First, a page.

Warnings of pain fail to sway opinion on May's Brexit deal

Britain's Work and Pensions Minister Amber Rudd has underlined the damaging impact of leaving the EU in March without a new trade deal in place.
Britain's Work and Pensions Minister Amber Rudd has underlined the damaging impact of leaving the EU in March without a new trade deal in place.

British lawmakers likely to reject deal with EU even amid official warning of recession

LONDON • British politicians yesterday resumed debating Prime Minister Theresa May's apparently doomed Brexit deal, with fresh warnings over what is at stake ringing in their ears.

After concerns were raised by Japan's Prime Minister and business group CBI, Work and Pensions Minister Amber Rudd underlined the damaging impact of leaving the EU in March without a new trade agreement in place, and hinted she could even quit over the issue.

"This is a strong and great country, we will find a way to succeed," Ms Rudd told BBC Radio. "But I do not think that no deal will be good for this country and I am committed to making sure that we find an alternative."

Ms Rudd declined to answer when asked three times if she would resign from the government if it pursued a no-deal Brexit.

According to The Guardian newspaper, CBI director-general Carolyn Fairbairn was to make a speech yesterday saying that a no-deal exit risks shrinking Britain's GDP by up to 8 per cent, and urging politicians to put jobs and the economy first.

The interventions seem unlikely to be enough to help Mrs May's unpopular agreement pass Parliament when it is put to a vote in the House of Commons next Tuesday.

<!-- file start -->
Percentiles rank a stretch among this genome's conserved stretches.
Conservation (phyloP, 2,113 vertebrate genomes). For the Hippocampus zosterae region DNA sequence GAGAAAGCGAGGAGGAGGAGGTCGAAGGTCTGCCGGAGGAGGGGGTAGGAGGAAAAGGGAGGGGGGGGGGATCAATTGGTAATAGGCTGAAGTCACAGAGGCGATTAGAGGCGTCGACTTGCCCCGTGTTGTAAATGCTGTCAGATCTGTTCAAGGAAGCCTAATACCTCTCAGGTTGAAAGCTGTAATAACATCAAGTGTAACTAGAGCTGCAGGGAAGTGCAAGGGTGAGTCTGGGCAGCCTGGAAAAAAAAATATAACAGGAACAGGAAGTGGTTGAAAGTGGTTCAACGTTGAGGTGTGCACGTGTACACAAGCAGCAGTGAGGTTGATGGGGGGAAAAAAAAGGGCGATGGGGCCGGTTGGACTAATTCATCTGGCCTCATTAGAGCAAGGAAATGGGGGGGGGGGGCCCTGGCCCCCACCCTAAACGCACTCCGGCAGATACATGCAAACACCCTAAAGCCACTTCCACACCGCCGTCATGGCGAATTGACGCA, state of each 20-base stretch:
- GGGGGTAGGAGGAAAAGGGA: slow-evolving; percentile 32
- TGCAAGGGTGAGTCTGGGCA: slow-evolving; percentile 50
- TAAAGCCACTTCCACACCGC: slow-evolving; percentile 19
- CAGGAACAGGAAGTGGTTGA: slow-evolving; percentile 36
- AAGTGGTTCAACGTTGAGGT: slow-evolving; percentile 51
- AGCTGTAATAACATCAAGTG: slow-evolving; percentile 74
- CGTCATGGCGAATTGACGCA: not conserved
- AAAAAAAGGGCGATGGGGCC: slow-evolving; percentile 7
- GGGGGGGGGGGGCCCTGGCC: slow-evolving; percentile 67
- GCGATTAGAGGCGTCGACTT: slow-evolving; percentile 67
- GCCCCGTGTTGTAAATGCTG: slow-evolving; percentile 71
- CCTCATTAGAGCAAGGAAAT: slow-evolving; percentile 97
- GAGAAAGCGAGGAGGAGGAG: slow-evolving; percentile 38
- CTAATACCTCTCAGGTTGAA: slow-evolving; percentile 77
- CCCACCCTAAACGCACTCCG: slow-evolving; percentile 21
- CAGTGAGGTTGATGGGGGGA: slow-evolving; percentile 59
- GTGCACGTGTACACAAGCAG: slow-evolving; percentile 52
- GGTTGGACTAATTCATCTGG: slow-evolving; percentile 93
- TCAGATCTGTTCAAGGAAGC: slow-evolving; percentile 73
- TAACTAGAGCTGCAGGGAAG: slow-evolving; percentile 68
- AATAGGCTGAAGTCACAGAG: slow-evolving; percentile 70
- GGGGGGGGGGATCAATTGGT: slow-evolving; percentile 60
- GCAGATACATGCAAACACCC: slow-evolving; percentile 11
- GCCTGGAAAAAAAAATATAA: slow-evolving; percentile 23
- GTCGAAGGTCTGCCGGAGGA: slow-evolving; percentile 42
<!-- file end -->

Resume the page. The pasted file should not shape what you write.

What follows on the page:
An analysis by the BBC on Thursday suggested Mrs May's deal is on course to suffer the biggest government defeat in the history of the Commons in the vote.

 
 

A no-deal Brexit remains the default option if Parliament does not back Mrs May's deal, even though a majority of lawmakers this week supported a motion designed to reduce the chances of Britain tumbling out of the bloc on March 29.

Such a scenario could trigger a recession, with the pound falling by as much as 25 per cent, official analysis suggests.

Yesterday, Mrs May's spokesman Alison Donnelly told reporters the legislation needed for leaving the EU will be passed in time for Brexit day on March 29, after a newspaper quoted a minister as saying the exit could be delayed.

Mrs May held meetings with Japanese Prime Minister Shinzo Abe in London on Thursday.

Speaking after that, Mr Abe publicly backed Mrs May's Brexit deal and offered his "deepest respect" for the work his British counterpart has done in securing an agreement with the EU. "We truly hope that a no-deal Brexit will be avoided and, in fact, that is the whole wish of the whole world," Mr Abe said at a press conference in Downing Street.

"There is a good deal on the table and for those who want to avoid no deal, backing the deal is the thing to do," Mrs May said at the press conference.

But Mrs May is not in full control of events. Parliament is flexing its muscle and Cabinet ministers are also starting to raise their head above the parapet.

Business Secretary Greg Clark has said a no-deal Brexit should be ruled out. "We need to act to avoid a no-deal because I don't think there is anything remotely like a majority in Parliament that will tolerate this," he told BBC Radio on Thursday.

BLOOMBERG, REUTERS

 
A version of this article appeared in the print edition of The Straits Times on January 12, 2019, with the headline 'Warnings of pain fail to sway opinion on May's Brexit deal'. Print Edition | Subscribe